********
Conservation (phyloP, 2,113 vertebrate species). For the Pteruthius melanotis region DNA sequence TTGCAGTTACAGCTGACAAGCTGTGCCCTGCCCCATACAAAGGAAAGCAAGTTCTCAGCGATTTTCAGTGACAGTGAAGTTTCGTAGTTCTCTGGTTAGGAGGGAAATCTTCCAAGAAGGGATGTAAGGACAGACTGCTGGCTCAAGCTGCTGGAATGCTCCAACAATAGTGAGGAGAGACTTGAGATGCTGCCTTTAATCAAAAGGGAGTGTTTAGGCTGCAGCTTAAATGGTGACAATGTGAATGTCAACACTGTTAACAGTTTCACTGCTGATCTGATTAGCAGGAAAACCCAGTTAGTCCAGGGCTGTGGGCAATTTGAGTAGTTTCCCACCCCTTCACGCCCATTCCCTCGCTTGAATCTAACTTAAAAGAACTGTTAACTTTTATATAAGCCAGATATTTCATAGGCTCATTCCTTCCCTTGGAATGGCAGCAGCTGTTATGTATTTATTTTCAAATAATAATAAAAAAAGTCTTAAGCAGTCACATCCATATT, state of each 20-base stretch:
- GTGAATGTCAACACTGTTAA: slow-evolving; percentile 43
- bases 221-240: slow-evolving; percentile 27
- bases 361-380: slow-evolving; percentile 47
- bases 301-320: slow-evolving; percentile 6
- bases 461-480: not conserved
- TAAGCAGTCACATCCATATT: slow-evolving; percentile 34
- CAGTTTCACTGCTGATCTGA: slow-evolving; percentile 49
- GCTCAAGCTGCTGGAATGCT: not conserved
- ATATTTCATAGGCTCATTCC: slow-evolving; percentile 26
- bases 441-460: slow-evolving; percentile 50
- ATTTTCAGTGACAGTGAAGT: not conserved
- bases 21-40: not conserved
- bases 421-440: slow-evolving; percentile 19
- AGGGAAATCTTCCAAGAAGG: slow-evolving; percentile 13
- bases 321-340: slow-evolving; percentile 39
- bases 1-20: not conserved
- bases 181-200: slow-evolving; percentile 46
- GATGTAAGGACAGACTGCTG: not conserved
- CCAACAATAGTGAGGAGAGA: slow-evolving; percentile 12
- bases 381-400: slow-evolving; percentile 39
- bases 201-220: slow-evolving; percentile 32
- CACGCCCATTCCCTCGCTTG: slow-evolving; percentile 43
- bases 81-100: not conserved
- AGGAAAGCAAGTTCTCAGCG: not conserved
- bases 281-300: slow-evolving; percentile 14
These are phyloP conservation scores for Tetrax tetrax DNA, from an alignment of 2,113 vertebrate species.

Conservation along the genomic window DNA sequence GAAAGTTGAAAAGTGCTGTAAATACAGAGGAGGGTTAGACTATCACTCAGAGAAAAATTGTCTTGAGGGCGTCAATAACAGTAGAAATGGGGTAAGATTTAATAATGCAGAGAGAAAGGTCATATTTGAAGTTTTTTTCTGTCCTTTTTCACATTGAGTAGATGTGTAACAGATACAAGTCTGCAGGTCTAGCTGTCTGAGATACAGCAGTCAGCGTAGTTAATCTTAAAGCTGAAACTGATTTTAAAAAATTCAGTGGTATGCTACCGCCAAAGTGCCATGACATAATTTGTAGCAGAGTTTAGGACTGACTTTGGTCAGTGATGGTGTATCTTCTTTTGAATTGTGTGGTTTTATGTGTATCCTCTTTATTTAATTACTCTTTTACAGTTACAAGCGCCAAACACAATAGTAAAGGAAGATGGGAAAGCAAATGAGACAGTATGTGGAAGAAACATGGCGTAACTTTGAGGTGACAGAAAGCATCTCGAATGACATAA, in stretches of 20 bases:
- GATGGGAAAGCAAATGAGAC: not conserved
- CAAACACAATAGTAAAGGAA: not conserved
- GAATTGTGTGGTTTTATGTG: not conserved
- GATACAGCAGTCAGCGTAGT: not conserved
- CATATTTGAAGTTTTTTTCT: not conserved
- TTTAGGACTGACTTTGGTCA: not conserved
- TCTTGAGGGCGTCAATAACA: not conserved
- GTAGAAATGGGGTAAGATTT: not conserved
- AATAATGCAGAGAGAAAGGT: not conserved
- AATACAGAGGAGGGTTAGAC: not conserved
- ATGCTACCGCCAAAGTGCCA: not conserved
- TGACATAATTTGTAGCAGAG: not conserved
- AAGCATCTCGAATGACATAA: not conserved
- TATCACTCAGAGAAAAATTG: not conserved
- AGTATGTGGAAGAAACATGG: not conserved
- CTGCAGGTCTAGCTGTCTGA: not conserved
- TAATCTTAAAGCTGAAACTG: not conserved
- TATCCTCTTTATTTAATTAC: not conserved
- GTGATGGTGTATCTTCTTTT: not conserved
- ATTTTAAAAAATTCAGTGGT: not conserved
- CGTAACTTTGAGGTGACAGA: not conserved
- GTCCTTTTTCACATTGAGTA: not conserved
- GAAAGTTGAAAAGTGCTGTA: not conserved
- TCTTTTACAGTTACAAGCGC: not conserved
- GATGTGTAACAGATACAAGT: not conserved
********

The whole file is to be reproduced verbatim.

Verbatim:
Conservation (phyloP, 2,113 vertebrate species). For the Pteruthius melanotis region DNA sequence TTGCAGTTACAGCTGACAAGCTGTGCCCTGCCCCATACAAAGGAAAGCAAGTTCTCAGCGATTTTCAGTGACAGTGAAGTTTCGTAGTTCTCTGGTTAGGAGGGAAATCTTCCAAGAAGGGATGTAAGGACAGACTGCTGGCTCAAGCTGCTGGAATGCTCCAACAATAGTGAGGAGAGACTTGAGATGCTGCCTTTAATCAAAAGGGAGTGTTTAGGCTGCAGCTTAAATGGTGACAATGTGAATGTCAACACTGTTAACAGTTTCACTGCTGATCTGATTAGCAGGAAAACCCAGTTAGTCCAGGGCTGTGGGCAATTTGAGTAGTTTCCCACCCCTTCACGCCCATTCCCTCGCTTGAATCTAACTTAAAAGAACTGTTAACTTTTATATAAGCCAGATATTTCATAGGCTCATTCCTTCCCTTGGAATGGCAGCAGCTGTTATGTATTTATTTTCAAATAATAATAAAAAAAGTCTTAAGCAGTCACATCCATATT, state of each 20-base stretch:
- GTGAATGTCAACACTGTTAA: slow-evolving; percentile 43
- bases 221-240: slow-evolving; percentile 27
- bases 361-380: slow-evolving; percentile 47
- bases 301-320: slow-evolving; percentile 6
- bases 461-480: not conserved
- TAAGCAGTCACATCCATATT: slow-evolving; percentile 34
- CAGTTTCACTGCTGATCTGA: slow-evolving; percentile 49
- GCTCAAGCTGCTGGAATGCT: not conserved
- ATATTTCATAGGCTCATTCC: slow-evolving; percentile 26
- bases 441-460: slow-evolving; percentile 50
- ATTTTCAGTGACAGTGAAGT: not conserved
- bases 21-40: not conserved
- bases 421-440: slow-evolving; percentile 19
- AGGGAAATCTTCCAAGAAGG: slow-evolving; percentile 13
- bases 321-340: slow-evolving; percentile 39
- bases 1-20: not conserved
- bases 181-200: slow-evolving; percentile 46
- GATGTAAGGACAGACTGCTG: not conserved
- CCAACAATAGTGAGGAGAGA: slow-evolving; percentile 12
- bases 381-400: slow-evolving; percentile 39
- bases 201-220: slow-evolving; percentile 32
- CACGCCCATTCCCTCGCTTG: slow-evolving; percentile 43
- bases 81-100: not conserved
- AGGAAAGCAAGTTCTCAGCG: not conserved
- bases 281-300: slow-evolving; percentile 14
These are phyloP conservation scores for Tetrax tetrax DNA, from an alignment of 2,113 vertebrate species.

Conservation along the genomic window DNA sequence GAAAGTTGAAAAGTGCTGTAAATACAGAGGAGGGTTAGACTATCACTCAGAGAAAAATTGTCTTGAGGGCGTCAATAACAGTAGAAATGGGGTAAGATTTAATAATGCAGAGAGAAAGGTCATATTTGAAGTTTTTTTCTGTCCTTTTTCACATTGAGTAGATGTGTAACAGATACAAGTCTGCAGGTCTAGCTGTCTGAGATACAGCAGTCAGCGTAGTTAATCTTAAAGCTGAAACTGATTTTAAAAAATTCAGTGGTATGCTACCGCCAAAGTGCCATGACATAATTTGTAGCAGAGTTTAGGACTGACTTTGGTCAGTGATGGTGTATCTTCTTTTGAATTGTGTGGTTTTATGTGTATCCTCTTTATTTAATTACTCTTTTACAGTTACAAGCGCCAAACACAATAGTAAAGGAAGATGGGAAAGCAAATGAGACAGTATGTGGAAGAAACATGGCGTAACTTTGAGGTGACAGAAAGCATCTCGAATGACATAA, in stretches of 20 bases:
- GATGGGAAAGCAAATGAGAC: not conserved
- CAAACACAATAGTAAAGGAA: not conserved
- GAATTGTGTGGTTTTATGTG: not conserved
- GATACAGCAGTCAGCGTAGT: not conserved
- CATATTTGAAGTTTTTTTCT: not conserved
- TTTAGGACTGACTTTGGTCA: not conserved
- TCTTGAGGGCGTCAATAACA: not conserved
- GTAGAAATGGGGTAAGATTT: not conserved
- AATAATGCAGAGAGAAAGGT: not conserved
- AATACAGAGGAGGGTTAGAC: not conserved
- ATGCTACCGCCAAAGTGCCA: not conserved
- TGACATAATTTGTAGCAGAG: not conserved
- AAGCATCTCGAATGACATAA: not conserved
- TATCACTCAGAGAAAAATTG: not conserved
- AGTATGTGGAAGAAACATGG: not conserved
- CTGCAGGTCTAGCTGTCTGA: not conserved
- TAATCTTAAAGCTGAAACTG: not conserved
- TATCCTCTTTATTTAATTAC: not conserved
- GTGATGGTGTATCTTCTTTT: not conserved
- ATTTTAAAAAATTCAGTGGT: not conserved
- CGTAACTTTGAGGTGACAGA: not conserved
- GTCCTTTTTCACATTGAGTA: not conserved
- GAAAGTTGAAAAGTGCTGTA: not conserved
- TCTTTTACAGTTACAAGCGC: not conserved
- GATGTGTAACAGATACAAGT: not conserved